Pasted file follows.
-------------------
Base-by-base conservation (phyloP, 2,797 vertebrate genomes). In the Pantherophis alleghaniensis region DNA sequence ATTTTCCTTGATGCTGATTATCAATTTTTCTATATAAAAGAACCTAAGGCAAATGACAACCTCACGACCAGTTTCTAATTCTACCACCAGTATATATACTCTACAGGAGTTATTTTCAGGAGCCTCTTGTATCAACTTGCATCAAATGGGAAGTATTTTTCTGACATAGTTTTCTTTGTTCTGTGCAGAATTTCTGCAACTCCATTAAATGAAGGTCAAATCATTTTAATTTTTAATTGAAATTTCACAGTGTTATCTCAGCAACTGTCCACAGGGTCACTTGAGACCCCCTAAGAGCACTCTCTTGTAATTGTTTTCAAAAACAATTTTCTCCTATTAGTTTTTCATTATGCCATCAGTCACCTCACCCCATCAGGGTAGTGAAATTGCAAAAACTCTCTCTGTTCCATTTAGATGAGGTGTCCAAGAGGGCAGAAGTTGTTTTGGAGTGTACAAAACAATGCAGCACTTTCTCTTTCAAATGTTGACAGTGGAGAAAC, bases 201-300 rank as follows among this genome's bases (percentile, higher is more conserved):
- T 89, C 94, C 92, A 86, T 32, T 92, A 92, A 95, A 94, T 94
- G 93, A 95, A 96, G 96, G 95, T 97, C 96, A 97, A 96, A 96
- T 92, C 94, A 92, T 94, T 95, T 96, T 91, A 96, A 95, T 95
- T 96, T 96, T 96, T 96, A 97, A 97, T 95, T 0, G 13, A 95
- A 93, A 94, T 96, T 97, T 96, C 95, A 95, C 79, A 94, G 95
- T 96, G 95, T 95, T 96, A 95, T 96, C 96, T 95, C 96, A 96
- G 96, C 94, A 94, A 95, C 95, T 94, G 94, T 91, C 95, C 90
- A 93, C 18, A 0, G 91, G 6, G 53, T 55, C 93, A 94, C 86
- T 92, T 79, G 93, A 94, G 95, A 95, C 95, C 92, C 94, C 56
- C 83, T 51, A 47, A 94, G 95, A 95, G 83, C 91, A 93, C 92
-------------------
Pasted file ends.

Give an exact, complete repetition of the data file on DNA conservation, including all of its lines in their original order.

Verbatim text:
Base-by-base conservation (phyloP, 2,797 vertebrate genomes). In the Pantherophis alleghaniensis region DNA sequence ATTTTCCTTGATGCTGATTATCAATTTTTCTATATAAAAGAACCTAAGGCAAATGACAACCTCACGACCAGTTTCTAATTCTACCACCAGTATATATACTCTACAGGAGTTATTTTCAGGAGCCTCTTGTATCAACTTGCATCAAATGGGAAGTATTTTTCTGACATAGTTTTCTTTGTTCTGTGCAGAATTTCTGCAACTCCATTAAATGAAGGTCAAATCATTTTAATTTTTAATTGAAATTTCACAGTGTTATCTCAGCAACTGTCCACAGGGTCACTTGAGACCCCCTAAGAGCACTCTCTTGTAATTGTTTTCAAAAACAATTTTCTCCTATTAGTTTTTCATTATGCCATCAGTCACCTCACCCCATCAGGGTAGTGAAATTGCAAAAACTCTCTCTGTTCCATTTAGATGAGGTGTCCAAGAGGGCAGAAGTTGTTTTGGAGTGTACAAAACAATGCAGCACTTTCTCTTTCAAATGTTGACAGTGGAGAAAC, bases 201-300 rank as follows among this genome's bases (percentile, higher is more conserved):
- T 89, C 94, C 92, A 86, T 32, T 92, A 92, A 95, A 94, T 94
- G 93, A 95, A 96, G 96, G 95, T 97, C 96, A 97, A 96, A 96
- T 92, C 94, A 92, T 94, T 95, T 96, T 91, A 96, A 95, T 95
- T 96, T 96, T 96, T 96, A 97, A 97, T 95, T 0, G 13, A 95
- A 93, A 94, T 96, T 97, T 96, C 95, A 95, C 79, A 94, G 95
- T 96, G 95, T 95, T 96, A 95, T 96, C 96, T 95, C 96, A 96
- G 96, C 94, A 94, A 95, C 95, T 94, G 94, T 91, C 95, C 90
- A 93, C 18, A 0, G 91, G 6, G 53, T 55, C 93, A 94, C 86
- T 92, T 79, G 93, A 94, G 95, A 95, C 95, C 92, C 94, C 56
- C 83, T 51, A 47, A 94, G 95, A 95, G 83, C 91, A 93, C 92